But for a rock spectacle, it is a no-frills production. And Alanis wins over the audience without the usual rock 'n' roll stagecraft. She does not dance so much as stride back and forth to the beat. As she triangulates the stage, finessing her movements with mercurial turns, she never tries to prod a response from the corners of the crowd. Happily lost in her own world, she lets people watch the spirit move her. Nor does she interact much with her musicians - a drummer, two guitarists, a bassist and a keyboard player. Her voice carries the show. It is a powerful, acrobatic voice, one that is comfortable up in the jet stream somersaulting in and out of falsetto. As she sings, she does something weird with her hands. Holding the microphone with her right hand, the left hangs limp and twitches a spastic code, fingers selecting hieroglyphic cues out of the air.

Between songs, stopping each time to sip from a water bottle that she keeps by the drum kit, she is coolly dispassionate. At one point, she glances up at the arena's digital clock and announces: "It's 10:14 and all is well." Talk about being in the moment.

The audience responds best to the hits. And with the opening bars of Thank U, it is truly bizarre to hear cheers of recognition greet lines like "how 'bout getting off of these antibiotics" and "how 'bout them transparent dangling carrots." One Hand in My Pocket starts out unplugged, to the sound of hand drums and harmonica, while a video shows Alanis jogging into the sunset. Then, in You Learn, she lets loose. With a snowboarding video playing behind her, Alanis jumps and spins in circles, faster and faster, like a kid trying to make herself dizzy, until her braid is pinwheeling around her head. A whirling dervish. As the song ends, she folds her arms in prayer.

None of this seems choreographed. Or, at least, the illusion of naïveté is convincing. And none of the rage and pain underlying Morissette's lyrics comes across in performance. From the Sgt. Pepper thrum of the band to the Indian decor, the spirit is born-again peace and love. It is white music - while the majority of Philadelphia's population is African-American, there are few black faces in the audience - and it's not terribly sexy. Whenever things threaten to get too ethereal, however, Alanis picks up the harmonica. She is no virtuoso, but as she bends over and blows the living daylights out of it, she drives the crowd to a frenzy with her sheer exuberance.

Later, when asked about her fondness for the harmonica, Morissette says: "It's a sweet little instrument, yeah. It's coming from the mouth. I love wind instruments." Alanis heard a lot of harmonica as a child: her parents were heavily into Bob Dylan.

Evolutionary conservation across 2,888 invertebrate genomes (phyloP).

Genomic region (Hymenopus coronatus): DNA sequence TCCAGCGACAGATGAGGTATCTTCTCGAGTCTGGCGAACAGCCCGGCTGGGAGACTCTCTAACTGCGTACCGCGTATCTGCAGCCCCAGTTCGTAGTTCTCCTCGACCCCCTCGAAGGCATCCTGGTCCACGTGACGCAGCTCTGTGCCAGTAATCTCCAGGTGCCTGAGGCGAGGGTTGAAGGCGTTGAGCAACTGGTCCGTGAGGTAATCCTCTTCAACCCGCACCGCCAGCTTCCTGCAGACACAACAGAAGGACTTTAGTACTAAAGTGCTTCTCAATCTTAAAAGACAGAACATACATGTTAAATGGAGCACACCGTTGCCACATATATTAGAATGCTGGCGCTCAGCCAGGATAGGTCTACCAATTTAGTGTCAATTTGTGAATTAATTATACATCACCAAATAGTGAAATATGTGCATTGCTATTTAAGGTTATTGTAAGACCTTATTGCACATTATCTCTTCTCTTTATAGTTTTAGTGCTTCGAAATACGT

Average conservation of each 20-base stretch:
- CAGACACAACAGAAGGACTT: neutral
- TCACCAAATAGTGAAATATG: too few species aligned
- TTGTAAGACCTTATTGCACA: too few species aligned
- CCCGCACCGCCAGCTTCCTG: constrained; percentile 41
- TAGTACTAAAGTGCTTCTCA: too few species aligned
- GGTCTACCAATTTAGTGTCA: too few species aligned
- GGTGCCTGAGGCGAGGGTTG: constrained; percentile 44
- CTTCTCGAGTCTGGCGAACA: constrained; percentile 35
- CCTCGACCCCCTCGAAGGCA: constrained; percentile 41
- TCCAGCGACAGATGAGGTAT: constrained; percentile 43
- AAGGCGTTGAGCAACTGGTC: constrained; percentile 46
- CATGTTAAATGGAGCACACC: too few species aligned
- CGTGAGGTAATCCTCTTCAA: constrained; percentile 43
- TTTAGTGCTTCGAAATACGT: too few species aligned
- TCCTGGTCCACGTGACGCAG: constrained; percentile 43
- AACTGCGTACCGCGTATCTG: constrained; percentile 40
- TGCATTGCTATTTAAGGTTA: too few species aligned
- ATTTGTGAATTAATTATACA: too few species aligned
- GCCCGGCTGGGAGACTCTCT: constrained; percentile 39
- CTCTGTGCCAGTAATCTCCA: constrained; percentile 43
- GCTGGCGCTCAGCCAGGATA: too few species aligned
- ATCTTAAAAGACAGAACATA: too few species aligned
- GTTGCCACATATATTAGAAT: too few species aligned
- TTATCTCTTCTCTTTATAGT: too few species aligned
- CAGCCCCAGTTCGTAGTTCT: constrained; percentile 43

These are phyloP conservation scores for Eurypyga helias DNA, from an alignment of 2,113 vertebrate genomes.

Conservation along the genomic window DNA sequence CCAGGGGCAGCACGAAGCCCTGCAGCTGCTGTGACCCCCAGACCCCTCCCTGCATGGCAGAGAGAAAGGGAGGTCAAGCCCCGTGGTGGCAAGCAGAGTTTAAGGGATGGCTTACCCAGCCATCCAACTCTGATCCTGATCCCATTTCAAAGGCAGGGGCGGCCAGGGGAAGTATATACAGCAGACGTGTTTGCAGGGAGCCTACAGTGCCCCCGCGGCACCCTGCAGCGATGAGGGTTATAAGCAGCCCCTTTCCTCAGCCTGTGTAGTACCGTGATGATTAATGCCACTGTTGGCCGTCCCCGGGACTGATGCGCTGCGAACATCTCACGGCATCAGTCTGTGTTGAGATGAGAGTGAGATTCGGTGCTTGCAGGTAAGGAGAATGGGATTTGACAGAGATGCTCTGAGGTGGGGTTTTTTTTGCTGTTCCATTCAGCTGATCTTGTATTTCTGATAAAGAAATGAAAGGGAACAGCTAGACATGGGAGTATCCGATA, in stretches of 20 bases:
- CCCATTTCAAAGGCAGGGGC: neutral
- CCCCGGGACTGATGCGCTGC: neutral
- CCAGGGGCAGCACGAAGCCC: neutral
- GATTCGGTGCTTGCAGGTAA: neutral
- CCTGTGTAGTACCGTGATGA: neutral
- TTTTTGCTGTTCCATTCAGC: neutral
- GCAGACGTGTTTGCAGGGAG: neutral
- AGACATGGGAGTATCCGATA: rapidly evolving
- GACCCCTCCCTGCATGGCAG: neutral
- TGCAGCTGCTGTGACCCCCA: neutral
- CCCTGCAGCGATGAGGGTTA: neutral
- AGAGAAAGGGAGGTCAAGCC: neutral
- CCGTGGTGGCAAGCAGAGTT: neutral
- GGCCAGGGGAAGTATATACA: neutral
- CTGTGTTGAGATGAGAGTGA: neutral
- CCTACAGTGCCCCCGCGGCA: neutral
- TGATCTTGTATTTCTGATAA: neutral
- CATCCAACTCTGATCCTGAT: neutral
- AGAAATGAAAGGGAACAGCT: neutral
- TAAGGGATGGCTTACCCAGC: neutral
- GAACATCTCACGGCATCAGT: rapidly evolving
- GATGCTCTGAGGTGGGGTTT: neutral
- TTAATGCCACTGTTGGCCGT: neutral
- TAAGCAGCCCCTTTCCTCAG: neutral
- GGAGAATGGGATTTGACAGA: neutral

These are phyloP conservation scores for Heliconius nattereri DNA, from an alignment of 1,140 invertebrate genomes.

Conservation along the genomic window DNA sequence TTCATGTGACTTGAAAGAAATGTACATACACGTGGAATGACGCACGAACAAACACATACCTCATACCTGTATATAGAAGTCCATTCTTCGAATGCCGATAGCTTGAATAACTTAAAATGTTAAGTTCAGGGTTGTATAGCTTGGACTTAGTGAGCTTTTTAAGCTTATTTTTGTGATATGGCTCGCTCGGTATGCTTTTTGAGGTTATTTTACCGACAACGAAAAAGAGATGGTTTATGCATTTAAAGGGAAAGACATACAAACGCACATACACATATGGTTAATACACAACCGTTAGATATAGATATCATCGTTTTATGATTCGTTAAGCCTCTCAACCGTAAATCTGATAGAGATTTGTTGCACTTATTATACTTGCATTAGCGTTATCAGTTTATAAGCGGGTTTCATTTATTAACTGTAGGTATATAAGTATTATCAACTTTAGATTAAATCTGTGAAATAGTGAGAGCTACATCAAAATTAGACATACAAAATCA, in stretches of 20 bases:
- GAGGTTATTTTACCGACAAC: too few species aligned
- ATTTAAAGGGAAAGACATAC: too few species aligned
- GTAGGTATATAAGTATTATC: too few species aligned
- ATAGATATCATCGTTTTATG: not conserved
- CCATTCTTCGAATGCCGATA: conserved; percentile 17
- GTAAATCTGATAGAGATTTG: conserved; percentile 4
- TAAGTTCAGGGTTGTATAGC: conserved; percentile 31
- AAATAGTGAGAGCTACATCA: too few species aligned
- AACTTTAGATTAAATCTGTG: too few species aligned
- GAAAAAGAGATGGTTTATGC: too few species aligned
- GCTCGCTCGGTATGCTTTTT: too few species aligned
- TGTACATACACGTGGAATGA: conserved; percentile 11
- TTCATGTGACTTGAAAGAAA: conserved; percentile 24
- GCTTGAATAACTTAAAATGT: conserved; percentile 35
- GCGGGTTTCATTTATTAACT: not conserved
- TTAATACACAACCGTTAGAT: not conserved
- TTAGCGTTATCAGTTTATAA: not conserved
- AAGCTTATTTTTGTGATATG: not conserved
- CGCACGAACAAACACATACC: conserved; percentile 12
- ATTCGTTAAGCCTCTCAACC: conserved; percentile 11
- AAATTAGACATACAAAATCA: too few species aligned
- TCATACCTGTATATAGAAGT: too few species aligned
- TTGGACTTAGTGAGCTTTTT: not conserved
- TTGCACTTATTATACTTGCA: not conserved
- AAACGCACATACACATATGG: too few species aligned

take a trip to new york with your guardian / and your fake identification / when they said "is there something anything / you'd like to know young lady?" you said / "yes i'd like to know what kind of people / i'll be dealing with"

- Ur, from Infatuation Junkie

Alanis Nadinia Morissette - and her twin brother, Wade - were born in Ottawa on June 1, 1974, to Alan and Georgia Morissette, who are both teachers. Alan is French-Canadian. Georgia was born in Hungary - fleeing to Canada with her family during the 1956 anti-Soviet uprising at the age of 10. Georgia was just 12 when she and Alan met in a schoolyard and fast became sweethearts. Alan boldly predicted he would marry her, which he did, nine years later in 1967. The Morissettes have three children - the older brother, Chad, was born three years before the twins. But the bond between Alanis and Wade seems strongest. As a child prodigy, she often performed with her twin brother, who became a singer-songwriter but is now a yoga instructor in Vancouver. "We've influenced each other a lot," says Morissette. "Not coincidentally, we've been going through a lot of the same changes at the same time."

Her talent first emerged when she was a toddler. In 1977, her parents began a three-year stint teaching at a NATO base in Lahr, Germany. While on vacation in France, Alan took the three-year-old Alanis to the movie Grease. She quickly memorized all the songs, and using a nail-polish bottle as a microphone, she would play Olivia Newton John to Wade's John Travolta. By the age of 9, Alanis had started writing her own songs and putting them on tape, precocious numbers with titles like Fate Stay with Me and Find the Right Man. She mailed the cassette to a couple of family friends who were musicians, and they were impressed enough to help her cut a single.

Meanwhile, the young singer had landed an acting gig on You Can't Do That on Television, a local children's show that was picked up by the U.S. Nickelodeon cable channel. She used her earnings to manufacture 1,300 copies of the single, Fate Stay with Me, and ship it across North America. Although it did not take off, it caught the ear of Ottawa impresario Steve Klovan, a former figure-skating champion who became Morissette's manager and agent. At 13, she belted out O Canada for an Elizabeth Manley skating show, then soon became a fixture at hockey games and political rallies - the Anthem Girl. When she was 14, Klovan whisked her off to Paris to shoot her first promotional video, which showed her frolicking through a fountain in a bathing suit. At 17, she released her debut album, Alanis, which sold 100,000 copies and won the Juno for most promising female vocalist in 1992.